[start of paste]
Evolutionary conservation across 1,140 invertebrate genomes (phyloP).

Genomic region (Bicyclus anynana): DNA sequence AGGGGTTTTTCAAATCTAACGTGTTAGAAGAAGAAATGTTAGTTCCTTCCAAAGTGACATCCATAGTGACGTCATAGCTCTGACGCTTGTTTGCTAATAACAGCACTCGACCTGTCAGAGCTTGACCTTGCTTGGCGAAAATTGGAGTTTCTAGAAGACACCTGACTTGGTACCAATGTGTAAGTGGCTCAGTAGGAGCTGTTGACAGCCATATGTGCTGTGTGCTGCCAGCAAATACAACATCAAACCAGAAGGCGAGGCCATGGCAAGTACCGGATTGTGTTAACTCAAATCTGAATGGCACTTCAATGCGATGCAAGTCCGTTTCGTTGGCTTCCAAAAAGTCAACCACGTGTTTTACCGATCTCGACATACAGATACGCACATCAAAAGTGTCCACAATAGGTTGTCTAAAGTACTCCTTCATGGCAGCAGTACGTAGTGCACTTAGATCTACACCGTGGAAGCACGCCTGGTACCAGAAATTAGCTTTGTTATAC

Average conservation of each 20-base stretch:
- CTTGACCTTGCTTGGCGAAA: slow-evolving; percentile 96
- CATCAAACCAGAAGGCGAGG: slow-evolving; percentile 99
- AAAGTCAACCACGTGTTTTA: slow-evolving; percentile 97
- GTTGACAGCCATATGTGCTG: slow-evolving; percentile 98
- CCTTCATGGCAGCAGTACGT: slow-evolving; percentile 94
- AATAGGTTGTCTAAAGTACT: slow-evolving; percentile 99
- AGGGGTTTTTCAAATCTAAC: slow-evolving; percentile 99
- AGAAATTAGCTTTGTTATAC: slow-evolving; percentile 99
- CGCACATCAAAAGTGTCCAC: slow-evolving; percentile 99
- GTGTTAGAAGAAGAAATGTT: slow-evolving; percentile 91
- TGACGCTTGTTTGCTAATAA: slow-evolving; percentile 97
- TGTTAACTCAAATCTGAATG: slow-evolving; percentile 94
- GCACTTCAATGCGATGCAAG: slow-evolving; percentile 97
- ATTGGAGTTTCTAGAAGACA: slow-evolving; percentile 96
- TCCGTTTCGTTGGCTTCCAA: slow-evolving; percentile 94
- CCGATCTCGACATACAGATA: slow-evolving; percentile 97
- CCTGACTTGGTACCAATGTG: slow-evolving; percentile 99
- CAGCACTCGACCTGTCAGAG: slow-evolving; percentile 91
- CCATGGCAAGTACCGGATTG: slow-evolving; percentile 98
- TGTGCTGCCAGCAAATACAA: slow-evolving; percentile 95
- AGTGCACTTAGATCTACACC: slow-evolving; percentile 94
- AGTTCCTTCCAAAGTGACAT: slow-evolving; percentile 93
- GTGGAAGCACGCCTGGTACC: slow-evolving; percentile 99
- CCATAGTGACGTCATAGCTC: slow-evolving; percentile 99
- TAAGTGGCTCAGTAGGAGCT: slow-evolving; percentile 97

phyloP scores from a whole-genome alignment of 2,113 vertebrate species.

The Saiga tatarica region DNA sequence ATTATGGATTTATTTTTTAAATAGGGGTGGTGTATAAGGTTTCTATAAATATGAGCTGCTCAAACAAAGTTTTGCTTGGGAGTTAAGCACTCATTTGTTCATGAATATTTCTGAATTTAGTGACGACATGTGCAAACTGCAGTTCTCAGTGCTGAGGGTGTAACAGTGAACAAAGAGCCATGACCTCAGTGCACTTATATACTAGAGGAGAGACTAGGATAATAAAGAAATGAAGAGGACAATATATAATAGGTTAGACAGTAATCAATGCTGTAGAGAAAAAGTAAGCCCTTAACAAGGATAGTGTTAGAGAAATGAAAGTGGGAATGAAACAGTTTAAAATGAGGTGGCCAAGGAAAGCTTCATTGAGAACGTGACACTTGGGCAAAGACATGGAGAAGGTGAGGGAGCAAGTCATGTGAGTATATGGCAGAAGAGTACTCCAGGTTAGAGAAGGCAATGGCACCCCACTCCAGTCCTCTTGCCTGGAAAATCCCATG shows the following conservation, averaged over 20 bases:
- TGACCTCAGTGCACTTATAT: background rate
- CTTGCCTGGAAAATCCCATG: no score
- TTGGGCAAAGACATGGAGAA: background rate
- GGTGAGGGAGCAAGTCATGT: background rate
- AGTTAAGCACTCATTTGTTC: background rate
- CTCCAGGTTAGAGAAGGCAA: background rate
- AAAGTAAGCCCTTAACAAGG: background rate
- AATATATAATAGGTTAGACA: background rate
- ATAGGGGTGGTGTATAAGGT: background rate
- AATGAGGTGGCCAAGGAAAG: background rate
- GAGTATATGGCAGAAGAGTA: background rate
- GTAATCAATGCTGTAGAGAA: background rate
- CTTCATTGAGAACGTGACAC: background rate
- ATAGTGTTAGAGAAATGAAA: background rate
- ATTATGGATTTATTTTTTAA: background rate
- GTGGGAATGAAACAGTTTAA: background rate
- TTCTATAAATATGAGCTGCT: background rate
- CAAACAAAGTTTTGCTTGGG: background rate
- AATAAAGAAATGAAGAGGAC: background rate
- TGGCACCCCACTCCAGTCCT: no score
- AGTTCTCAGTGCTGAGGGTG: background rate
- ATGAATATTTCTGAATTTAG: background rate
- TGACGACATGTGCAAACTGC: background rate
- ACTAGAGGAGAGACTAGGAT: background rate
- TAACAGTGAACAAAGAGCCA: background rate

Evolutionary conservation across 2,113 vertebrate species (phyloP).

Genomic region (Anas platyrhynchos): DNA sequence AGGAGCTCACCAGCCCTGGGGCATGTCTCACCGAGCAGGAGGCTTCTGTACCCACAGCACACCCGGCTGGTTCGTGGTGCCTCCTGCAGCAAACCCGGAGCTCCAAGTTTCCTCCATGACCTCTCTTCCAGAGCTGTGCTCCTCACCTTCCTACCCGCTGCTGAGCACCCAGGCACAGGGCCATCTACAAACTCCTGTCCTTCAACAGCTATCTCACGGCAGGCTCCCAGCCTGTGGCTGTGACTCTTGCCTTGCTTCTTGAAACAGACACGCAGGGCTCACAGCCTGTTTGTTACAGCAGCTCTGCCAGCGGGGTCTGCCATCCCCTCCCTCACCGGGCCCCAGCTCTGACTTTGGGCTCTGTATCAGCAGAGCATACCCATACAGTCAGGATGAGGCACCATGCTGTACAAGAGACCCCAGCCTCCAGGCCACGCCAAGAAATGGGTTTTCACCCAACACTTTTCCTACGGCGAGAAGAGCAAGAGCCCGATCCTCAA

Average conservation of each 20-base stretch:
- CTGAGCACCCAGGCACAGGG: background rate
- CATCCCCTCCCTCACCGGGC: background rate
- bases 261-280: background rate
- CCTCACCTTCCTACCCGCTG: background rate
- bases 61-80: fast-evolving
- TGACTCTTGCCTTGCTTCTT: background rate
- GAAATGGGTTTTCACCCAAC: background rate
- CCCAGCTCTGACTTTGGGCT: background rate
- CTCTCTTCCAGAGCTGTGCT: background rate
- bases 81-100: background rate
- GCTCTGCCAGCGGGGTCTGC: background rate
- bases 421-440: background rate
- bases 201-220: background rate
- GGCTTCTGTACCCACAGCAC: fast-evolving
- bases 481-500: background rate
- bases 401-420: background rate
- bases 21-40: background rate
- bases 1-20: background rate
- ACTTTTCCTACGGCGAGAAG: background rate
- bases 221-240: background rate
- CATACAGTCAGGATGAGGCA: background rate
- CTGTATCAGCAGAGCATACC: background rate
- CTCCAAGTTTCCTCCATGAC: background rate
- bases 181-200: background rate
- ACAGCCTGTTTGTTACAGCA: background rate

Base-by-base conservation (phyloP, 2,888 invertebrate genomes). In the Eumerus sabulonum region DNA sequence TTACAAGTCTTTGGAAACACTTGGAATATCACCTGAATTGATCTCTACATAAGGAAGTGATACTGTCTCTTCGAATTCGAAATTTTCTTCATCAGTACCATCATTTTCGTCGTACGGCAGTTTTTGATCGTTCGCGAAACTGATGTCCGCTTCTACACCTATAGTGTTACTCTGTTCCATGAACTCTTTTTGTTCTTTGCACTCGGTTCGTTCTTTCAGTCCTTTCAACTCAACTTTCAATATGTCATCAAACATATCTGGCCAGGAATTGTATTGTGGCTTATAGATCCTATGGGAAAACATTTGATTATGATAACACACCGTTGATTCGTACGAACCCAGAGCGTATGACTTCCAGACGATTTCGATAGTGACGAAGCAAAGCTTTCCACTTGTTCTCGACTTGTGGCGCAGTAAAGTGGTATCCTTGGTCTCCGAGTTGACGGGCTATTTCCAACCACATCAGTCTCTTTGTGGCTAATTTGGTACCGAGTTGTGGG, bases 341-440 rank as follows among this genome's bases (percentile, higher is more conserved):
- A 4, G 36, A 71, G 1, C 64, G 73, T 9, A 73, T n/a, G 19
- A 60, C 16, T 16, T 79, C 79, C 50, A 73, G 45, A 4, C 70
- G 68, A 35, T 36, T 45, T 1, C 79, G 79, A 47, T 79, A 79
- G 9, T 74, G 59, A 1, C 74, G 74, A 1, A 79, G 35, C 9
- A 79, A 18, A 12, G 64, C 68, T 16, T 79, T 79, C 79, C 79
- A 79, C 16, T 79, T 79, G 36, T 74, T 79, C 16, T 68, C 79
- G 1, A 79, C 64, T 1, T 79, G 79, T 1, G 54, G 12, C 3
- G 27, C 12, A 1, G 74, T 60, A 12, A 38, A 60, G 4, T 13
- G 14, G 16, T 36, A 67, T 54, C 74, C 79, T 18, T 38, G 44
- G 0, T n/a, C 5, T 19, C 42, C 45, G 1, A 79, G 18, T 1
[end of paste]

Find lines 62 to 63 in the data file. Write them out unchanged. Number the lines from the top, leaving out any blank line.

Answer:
- CCTCACCTTCCTACCCGCTG: background rate
- bases 61-80: fast-evolving